If you want to see a remake of "The Breakfast Club," only this time with monsters, then you should find a doctor that can remove the shit from your skull and replace it with brains. In the meantime, the fine folks in Hollywood have found a diversion for you. It's "The Faculty."
The title refers to the staff of Herrington High, a group of teachers that are slowly being taken over by alien brainsuckers. It's up to a band of students to stop the aliens before they take over the students, the town and then, my God, the world. The teenagers are:
Five of these characters are stolen directly from "The Breakfast Club." The sixth is the queen alien. Can you guess which? In stealing the first five characters, screenwriter Kevin Williamson and director Robert Rodriguez have actually managed to leech away even more of the clichéd pesonalities they were back in the mid-80s.
This unlikely band, thrown together not by Saturday detention hall but by their awareness of the aliens, concoct a plan for saving the world.
I suppose that the asshole filmmakers would call all the stealing they do "homage," but that's because they are assholes and full of themselves. They're ripping off other movies and doing a piss-poor job of it. They rip off the ideas without giving them any life. An "Homage" would elevate and celebrate something they respect. "The Faculty" doesn't elevate anything except probably the wieners of some teenage boys looking at the pretty teen hotties.
It feels like Williamson was too God-damn lazy to think up any new ideas and so he just "borrowed." He has the courtesy to let his characters reference the original material, which I'm sure would get him extra credit at the high school he wishes he were still in. But, are we supposed to be thrilled when characters tell us exactly where he is stealing from? We aren't because:
One of the character says that in "Puppet Masters" they had to kill the Queen and then the followers died. Williamson figures, "Boy, that's pretty good, and it saves me from having to think of anything new." Wouldn't it have been cool if the characters thought these monsters would be like "Puppet Masters," but that turned out to only be sci-fi fantasy. Then the fucking teens would have to find a new solution and we'd be shitting our pants guessing what would happen next? Yes, it would have.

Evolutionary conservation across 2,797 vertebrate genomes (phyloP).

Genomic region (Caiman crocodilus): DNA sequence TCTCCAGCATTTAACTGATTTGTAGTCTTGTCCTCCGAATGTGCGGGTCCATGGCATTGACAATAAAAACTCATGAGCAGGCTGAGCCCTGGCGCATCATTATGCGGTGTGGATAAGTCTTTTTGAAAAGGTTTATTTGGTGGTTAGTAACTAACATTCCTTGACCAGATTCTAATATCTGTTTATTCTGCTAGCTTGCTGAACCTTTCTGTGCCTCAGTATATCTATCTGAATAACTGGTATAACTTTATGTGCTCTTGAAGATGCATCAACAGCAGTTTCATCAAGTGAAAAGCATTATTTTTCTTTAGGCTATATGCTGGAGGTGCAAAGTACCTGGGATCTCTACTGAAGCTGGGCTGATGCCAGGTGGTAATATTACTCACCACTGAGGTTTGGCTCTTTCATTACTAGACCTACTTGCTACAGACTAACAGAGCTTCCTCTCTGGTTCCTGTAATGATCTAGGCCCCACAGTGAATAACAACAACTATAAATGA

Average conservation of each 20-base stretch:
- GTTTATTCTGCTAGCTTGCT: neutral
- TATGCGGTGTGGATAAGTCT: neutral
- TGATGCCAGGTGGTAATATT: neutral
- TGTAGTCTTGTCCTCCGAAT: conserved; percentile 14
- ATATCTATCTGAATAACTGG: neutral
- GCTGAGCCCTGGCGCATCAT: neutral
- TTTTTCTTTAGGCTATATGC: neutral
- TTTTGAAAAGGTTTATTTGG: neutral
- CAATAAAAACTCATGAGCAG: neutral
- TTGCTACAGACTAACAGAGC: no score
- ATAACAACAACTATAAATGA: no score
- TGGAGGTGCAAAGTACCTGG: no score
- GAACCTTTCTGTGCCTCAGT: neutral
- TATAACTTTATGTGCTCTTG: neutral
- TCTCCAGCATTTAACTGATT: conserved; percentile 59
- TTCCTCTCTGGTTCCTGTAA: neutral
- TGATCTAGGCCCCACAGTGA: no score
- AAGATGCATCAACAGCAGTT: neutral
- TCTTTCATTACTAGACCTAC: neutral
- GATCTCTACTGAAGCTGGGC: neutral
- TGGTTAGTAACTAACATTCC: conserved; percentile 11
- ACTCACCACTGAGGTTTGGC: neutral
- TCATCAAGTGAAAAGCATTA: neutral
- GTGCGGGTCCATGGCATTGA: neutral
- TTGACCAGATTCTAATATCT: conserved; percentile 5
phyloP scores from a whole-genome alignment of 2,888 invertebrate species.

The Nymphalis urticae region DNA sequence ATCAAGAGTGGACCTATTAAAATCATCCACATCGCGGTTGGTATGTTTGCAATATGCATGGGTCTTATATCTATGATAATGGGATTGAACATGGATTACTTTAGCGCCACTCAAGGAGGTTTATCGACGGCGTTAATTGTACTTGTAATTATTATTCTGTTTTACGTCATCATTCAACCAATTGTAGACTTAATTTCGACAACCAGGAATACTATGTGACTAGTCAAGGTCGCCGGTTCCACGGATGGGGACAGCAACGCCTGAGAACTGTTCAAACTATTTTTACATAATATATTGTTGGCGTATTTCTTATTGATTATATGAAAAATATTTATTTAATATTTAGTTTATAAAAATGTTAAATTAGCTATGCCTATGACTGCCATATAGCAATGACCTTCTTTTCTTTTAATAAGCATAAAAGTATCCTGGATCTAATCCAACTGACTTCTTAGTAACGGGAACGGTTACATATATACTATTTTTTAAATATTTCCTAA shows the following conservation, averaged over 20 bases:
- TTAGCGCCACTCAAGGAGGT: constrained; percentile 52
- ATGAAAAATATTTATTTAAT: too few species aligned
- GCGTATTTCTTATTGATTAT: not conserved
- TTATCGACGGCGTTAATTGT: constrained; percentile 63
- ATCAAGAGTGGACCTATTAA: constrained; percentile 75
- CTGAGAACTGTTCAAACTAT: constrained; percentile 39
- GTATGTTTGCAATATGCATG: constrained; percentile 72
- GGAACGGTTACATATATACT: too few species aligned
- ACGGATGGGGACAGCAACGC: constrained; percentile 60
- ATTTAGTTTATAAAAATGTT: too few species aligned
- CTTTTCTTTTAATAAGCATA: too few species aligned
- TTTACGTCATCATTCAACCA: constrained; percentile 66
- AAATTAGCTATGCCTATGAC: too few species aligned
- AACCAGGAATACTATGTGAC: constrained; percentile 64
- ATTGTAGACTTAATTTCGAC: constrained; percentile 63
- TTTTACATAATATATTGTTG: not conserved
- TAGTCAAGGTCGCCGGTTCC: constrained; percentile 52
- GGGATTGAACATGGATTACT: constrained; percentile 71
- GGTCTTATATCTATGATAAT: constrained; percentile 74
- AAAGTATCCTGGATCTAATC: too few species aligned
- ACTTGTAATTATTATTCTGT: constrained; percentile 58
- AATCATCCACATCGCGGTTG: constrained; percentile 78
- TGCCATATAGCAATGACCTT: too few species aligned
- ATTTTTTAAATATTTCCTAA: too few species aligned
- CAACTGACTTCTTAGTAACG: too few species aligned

The acting is a notch above the Arvada Community Center's children's production of "Jack and the Fucking Beanstalk" (note, the "fucking" is mine and not the Arvada Center's). The teens all play their scenes with all the gravity their pussy-child-actor bodies can muster. The performances of the teachers are uniformly wasted. I kept watching and thinking "Why Jon Stewart? Why Bebe Neuwirth?" What's the point of having famous people in the cast if you aren't going to have them do anything? Maybe some brilliant moviemaker can answer that one for me.
The special effects are particularly lame. Why in hell would anyone make a sci-fi movie and not bother to have good special effects? Because they just don't fucking care, that's why. Rodriguez was too enamored with trying to be cool teenager for the first time in his life. One of the aliens looks like Kang from "The Simpsons." At other times, they are obviously superimposed images, looking like they came out of a rejected episode of "Far Out Space Nuts."
My biggest bitch of all is with the overall premise. Miramax thinks teens believe their teachers are aliens, and so this movie is some ironic joke. Miramax is stupid, kids have no such illusions. They just think their teachers are fucking assholes.
For the sake of argument, let's work with the premise given. Kids are predisposed to hating their teachers, so it's pointless to make the teachers likable until the aliens take them over. Then, after the aliens are gone, they are likable again. For a movie the kids will love, make the teachers mad as hell at the kids for not following their rules. All kids hate the fucking rules. Make the teachers resort to brainwashing and killing the teens to get the school in line. Make it revolve around an accreditation visit by the state, and this is why the teachers have to remove the rotten apples. That's much better than the moronic idea of blending the worst of "The Breakfast Club" and "Invasion of the Body Snatchers."
After he wrote "Scream," Williamson was the hippest 35 year old teenager in the country. He could have probably gotten
For the actors in this movie: I do not like any of you little pricks, but for your sake I hope you look better than the cast of "The Breakfast Club" in fifteen years. No matter how much I hate someone, I would never wish he turned into Anthony Michael Hall or Molly Ringwald.
"The Faculty," and teenagers in general, get two